New COVID-19 Vaccine Focused on T-Cell Response Shows Promise in Patients with Cancer

Although vaccination provides a broad immune response against the SARS-CoV-2 virus in most recipients, approved vaccines have shown decreased efficacy in several immunocompromised populations, including patients undergoing treatment for hematologic malignancies.

At the American Association for Cancer Research 2022 Annual Meeting, researchers presented results from a phase 1/2 clinical trial that showed promising results with CoVac-1, the first peptide-based vaccine, in patients with B-cell deficiencies, including many individuals with leukemia and lymphoma.

The goal of the study was to induce T-cell response against the SARS-CoV-2 virus to provide long-term immunity and prevent severe COVID-19 infection in high-risk patients. This is especially important for patients lacking humoral/antibody-based response, explained trial investigator Claudia Tandler, PhDc, Clinical Collaboration Unit of Translational Immunology, Tübingen University Hospital, Germany, who presented the findings at the meeting.

“The biological principle of such a T-cell activator is based on the fact that T-cells are activated upon binding to target peptides. So, SARS-CoV-2 enters a host cell, and the stem naturally digests inside the cell,” she said. “Small viral fragments are then presented at the cell surface by HLA [human leukocyte antigen] molecules, where they can be recognized by peptide-specific T-cells,” she said.

To develop CoVac-1, the researchers chose 6 specific antigens from different viral components. The vaccine includes a toll-like receptor agonist, XS15, emulsified in ISA51 VG. These novel adjuvants build a depot at the vaccination site, which prevents the peptides from degradation and allows for long-lasting stimulation.

Study Details

The researchers had previously tested the safety and preliminary efficacy of CoVac-1 in individuals without immune deficiency and found that all those who received the vaccine maintained strong T-cell responses 3 months after vaccination, including responses against Omicron and other SARS-CoV-2 variants of concern. Patients experienced the expected local reaction to the vaccine, but no systemic inflammatory adverse events were observed. Based on these encouraging results, the researchers decided to evaluate the vaccine’s efficacy in immunocompromised patients by carrying out a phase 1/2 study.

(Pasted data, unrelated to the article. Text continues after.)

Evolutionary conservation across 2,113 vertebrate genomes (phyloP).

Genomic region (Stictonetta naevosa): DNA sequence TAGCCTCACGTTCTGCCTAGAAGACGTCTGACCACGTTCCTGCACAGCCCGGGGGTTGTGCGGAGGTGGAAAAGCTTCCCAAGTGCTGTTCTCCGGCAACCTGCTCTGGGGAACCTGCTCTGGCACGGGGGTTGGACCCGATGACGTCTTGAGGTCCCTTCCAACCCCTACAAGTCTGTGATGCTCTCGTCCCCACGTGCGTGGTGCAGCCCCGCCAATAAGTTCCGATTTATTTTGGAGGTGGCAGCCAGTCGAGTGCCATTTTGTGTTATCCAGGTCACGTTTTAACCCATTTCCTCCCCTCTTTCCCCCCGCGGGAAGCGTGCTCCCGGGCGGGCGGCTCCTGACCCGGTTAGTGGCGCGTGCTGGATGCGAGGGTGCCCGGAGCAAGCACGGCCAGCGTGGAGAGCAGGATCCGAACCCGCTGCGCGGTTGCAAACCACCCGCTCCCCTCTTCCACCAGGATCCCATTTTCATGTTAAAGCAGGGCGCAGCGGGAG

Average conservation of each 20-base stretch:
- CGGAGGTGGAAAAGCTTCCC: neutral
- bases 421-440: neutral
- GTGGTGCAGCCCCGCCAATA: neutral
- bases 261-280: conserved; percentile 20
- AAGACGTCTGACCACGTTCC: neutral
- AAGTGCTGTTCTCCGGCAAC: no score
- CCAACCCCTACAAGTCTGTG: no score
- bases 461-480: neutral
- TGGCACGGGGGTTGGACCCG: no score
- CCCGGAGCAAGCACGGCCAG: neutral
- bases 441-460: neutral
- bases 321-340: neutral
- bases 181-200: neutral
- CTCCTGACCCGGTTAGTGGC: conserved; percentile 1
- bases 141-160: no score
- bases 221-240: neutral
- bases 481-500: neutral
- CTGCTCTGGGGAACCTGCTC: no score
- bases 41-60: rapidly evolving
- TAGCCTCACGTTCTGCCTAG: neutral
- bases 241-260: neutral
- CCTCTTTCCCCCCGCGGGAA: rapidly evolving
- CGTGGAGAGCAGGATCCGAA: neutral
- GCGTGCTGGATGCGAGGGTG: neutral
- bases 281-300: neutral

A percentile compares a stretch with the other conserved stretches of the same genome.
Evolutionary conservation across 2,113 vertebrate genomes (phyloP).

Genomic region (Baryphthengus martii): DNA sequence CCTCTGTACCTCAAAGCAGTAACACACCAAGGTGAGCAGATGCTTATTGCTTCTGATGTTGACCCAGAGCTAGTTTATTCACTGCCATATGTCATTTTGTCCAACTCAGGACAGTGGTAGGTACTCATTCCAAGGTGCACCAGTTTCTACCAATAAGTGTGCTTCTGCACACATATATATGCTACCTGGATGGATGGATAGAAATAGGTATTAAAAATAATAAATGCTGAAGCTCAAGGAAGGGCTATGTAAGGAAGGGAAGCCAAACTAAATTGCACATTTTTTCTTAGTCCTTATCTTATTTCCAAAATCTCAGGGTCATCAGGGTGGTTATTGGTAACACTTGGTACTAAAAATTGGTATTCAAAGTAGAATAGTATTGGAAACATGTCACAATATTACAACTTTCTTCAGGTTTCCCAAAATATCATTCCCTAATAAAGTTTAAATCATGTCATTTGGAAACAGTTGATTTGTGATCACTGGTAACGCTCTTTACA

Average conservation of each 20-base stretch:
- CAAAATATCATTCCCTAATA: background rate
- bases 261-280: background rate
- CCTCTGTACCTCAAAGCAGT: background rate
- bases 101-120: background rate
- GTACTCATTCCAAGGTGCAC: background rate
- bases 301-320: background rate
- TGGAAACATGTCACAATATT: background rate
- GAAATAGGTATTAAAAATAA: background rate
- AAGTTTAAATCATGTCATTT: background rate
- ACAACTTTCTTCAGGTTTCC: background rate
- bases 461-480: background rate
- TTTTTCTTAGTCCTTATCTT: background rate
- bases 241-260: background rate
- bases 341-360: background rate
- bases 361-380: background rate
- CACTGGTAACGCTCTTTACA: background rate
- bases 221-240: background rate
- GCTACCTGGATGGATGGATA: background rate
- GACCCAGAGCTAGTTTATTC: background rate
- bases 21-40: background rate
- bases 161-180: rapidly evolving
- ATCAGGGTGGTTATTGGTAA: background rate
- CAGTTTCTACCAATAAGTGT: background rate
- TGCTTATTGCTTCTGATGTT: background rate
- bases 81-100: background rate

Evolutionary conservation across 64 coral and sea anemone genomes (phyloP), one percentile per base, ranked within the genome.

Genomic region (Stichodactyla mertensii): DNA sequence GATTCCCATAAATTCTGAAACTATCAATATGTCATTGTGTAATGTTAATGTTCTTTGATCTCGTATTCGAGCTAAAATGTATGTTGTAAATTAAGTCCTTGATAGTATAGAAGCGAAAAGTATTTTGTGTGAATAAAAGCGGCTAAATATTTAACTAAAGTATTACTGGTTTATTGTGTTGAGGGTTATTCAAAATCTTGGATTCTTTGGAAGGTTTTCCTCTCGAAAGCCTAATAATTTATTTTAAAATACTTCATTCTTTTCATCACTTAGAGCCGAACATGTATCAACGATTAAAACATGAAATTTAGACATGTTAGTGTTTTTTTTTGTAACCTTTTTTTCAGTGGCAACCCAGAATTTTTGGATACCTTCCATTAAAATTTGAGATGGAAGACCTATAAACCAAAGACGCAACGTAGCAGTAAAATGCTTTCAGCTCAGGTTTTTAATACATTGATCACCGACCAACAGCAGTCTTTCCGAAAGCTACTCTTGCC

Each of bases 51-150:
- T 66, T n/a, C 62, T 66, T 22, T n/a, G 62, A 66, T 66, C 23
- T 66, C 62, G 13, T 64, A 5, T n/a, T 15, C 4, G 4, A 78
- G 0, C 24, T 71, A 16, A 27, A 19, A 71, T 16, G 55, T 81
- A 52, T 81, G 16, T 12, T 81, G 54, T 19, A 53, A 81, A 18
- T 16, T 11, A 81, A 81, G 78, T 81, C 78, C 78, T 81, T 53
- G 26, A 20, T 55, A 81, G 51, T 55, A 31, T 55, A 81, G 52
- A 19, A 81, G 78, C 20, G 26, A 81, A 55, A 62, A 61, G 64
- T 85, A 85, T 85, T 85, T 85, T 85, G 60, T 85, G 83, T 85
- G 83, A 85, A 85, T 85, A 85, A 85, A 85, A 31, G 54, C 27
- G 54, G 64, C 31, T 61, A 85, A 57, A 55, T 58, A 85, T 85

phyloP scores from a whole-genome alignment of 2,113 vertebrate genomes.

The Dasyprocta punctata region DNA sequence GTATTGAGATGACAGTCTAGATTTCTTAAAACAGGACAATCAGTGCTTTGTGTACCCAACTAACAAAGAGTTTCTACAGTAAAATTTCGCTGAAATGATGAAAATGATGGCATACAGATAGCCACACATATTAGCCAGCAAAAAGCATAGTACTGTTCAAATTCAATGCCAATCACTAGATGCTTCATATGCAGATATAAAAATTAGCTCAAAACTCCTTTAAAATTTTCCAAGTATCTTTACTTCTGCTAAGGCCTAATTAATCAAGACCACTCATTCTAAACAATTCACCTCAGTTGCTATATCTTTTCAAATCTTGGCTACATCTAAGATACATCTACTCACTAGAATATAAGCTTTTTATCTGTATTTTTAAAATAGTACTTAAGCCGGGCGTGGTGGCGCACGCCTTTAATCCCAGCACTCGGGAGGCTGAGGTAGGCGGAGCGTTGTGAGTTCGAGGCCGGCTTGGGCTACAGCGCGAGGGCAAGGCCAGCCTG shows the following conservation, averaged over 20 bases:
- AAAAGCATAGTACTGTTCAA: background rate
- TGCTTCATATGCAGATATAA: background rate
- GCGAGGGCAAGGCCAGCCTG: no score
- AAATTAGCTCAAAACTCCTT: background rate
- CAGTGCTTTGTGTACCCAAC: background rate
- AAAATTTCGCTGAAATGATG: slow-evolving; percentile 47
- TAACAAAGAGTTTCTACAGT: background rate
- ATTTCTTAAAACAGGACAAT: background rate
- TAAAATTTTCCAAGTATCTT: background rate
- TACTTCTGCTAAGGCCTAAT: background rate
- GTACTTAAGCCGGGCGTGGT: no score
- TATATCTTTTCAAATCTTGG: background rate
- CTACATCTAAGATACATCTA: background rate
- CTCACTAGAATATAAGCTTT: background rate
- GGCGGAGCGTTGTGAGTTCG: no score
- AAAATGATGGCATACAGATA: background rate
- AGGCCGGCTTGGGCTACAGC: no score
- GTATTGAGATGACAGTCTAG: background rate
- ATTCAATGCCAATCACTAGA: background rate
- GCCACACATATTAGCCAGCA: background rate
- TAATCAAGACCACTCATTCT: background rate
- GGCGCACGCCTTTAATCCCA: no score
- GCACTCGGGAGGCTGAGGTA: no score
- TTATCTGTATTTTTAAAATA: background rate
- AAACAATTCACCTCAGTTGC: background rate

Part 1 of the current phase 1/2 trial included 14 patients with a B-cell deficiency (median age, 65 years; N = 12 with leukemia or lymphoma), including 9 patients who previously received a vaccine that failed to elicit a humoral immune response. Part 2 included an additional 40 patients (median age, 61 years; N = 38 with leukemia, lymphoma, or other cancers), 32 of whom had received an approved vaccine but did not develop an antibody response.

Patients enrolled in the trial were administered a single dose of the CoVac-1 vaccine and were monitored for up to 6 months for safety and immunogenicity.

Findings from the safety analysis showed expected local adverse events (eg, erythema, induration granuloma, itching) but no inflammatory systemic adverse events.

Results of the immunogenicity analysis showed T-cell immune responses in 62% of patients 14 days after vaccination and 86% of patients after 28 days.

“We further characterized the T-cell response and the induced CD4+ T-cells displayed in desired multifunctional phenotype because they were positive for cytokines such as IL-2, tumor necrosis factor, and interferon gamma. This resembles the phenotype of T-cells after natural infection,” Ms Tandler explained.

The T-cell response observed in the study exceeded that of mRNA vaccinated patients who were immunocompromised. Moreover, the low-level spike-specific T-cell responses that were observed after vaccination with mRNA vaccine could be boosted and expanded to other viral proteins, she noted.

The data do not prove that the new vaccine protects immunocompromised patients against COVID-19, but the investigators compared the intensity of the CoVac-1–induced T-cell response to that of healthy patients who were convalescent from COVID-19 and the intensity of response was comparable in both groups, suggesting that it will work.

The next step will be to evaluate whether the vaccine actually protects immunocompromised patients. “Based on these promising results, we are currently preparing a phase 3 approval trial, because CoVac-1 has the potential to help to protect this highly immunocompromised patient cohort from severe COVID-19,” Ms Tandler said.

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